Kneecap dislocation occurs when the triangle-shaped bone covering the knee (patella) moves or slides out of place. The problem usually occurs toward the outside of the leg.
Dislocation – kneecap; Patellar dislocation or instability
Kneecap (patella) dislocation is often seen in women. It usually occurs after a sudden change in direction when your leg is planted. This puts your kneecap under stress.
Dislocation may also occur as result of direct trauma. When the kneecap is dislocated, it can slip sideways to the outside of the knee.
- Knee appears to be deformed
- Knee is bent and cannot be straightened out
- Kneecap (patella) dislocates to the outside of the knee
Knee painand tenderness Knee swelling
- “Sloppy” kneecap — you can move the kneecap too much from right to left (hypermobile patella)
The first few times this occurs, you will feel pain and be unable to walk. However, if dislocations continue to occur and are untreated, you may feel less pain and have less immediate disability. This is not a reason to avoid treatment. Kneecap dislocation damages your knee joint.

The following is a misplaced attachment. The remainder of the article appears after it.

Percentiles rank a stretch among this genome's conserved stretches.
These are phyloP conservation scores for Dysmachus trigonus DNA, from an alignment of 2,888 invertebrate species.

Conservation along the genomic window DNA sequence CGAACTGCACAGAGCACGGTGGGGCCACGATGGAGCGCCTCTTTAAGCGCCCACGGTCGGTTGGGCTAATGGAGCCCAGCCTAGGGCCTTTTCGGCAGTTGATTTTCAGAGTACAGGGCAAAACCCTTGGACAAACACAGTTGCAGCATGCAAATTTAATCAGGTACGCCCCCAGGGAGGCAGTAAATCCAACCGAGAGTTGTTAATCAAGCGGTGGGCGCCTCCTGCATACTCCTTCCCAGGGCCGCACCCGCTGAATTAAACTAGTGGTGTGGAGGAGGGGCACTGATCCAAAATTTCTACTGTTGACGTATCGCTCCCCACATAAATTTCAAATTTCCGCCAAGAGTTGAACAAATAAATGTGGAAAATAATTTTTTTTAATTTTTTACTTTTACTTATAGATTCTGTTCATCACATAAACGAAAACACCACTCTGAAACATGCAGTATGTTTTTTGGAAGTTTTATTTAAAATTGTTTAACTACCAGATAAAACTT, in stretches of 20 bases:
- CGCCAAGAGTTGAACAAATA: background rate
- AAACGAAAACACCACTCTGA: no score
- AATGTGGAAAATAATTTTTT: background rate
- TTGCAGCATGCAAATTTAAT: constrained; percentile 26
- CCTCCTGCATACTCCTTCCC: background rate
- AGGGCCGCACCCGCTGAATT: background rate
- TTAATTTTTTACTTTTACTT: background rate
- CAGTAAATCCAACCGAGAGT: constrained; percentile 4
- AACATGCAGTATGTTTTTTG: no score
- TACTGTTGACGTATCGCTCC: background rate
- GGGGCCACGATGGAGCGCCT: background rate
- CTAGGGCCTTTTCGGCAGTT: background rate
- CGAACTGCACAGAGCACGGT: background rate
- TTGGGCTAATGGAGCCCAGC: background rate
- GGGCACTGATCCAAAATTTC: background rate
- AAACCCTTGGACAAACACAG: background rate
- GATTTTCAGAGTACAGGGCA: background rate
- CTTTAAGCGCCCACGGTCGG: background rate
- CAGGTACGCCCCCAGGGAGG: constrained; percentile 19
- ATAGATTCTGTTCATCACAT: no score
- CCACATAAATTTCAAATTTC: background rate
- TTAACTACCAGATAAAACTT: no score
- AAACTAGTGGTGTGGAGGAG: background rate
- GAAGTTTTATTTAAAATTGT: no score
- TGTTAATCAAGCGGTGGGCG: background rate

Your health care provider will examine the knee, which could confirm that the kneecap is dislocated.
If there is damage to the bone and cartilage, or if the knee cap continues to be unstable, you may need surgery to stabilize the kneecap. This may be done using
When to Contact a Medical Professional
Call your health care provider if you injure your knee and have symptoms of dislocation.
Call your health care provider if you are being treated for a dislocated knee and you notice:
Increased instability in your knee
swellingreturn after they went away
- Your injury does not appear to be getting better with time
Also call if you re-injure your knee.
Use proper techniques when exercising or playing sports. Keep your knee strong and flexible.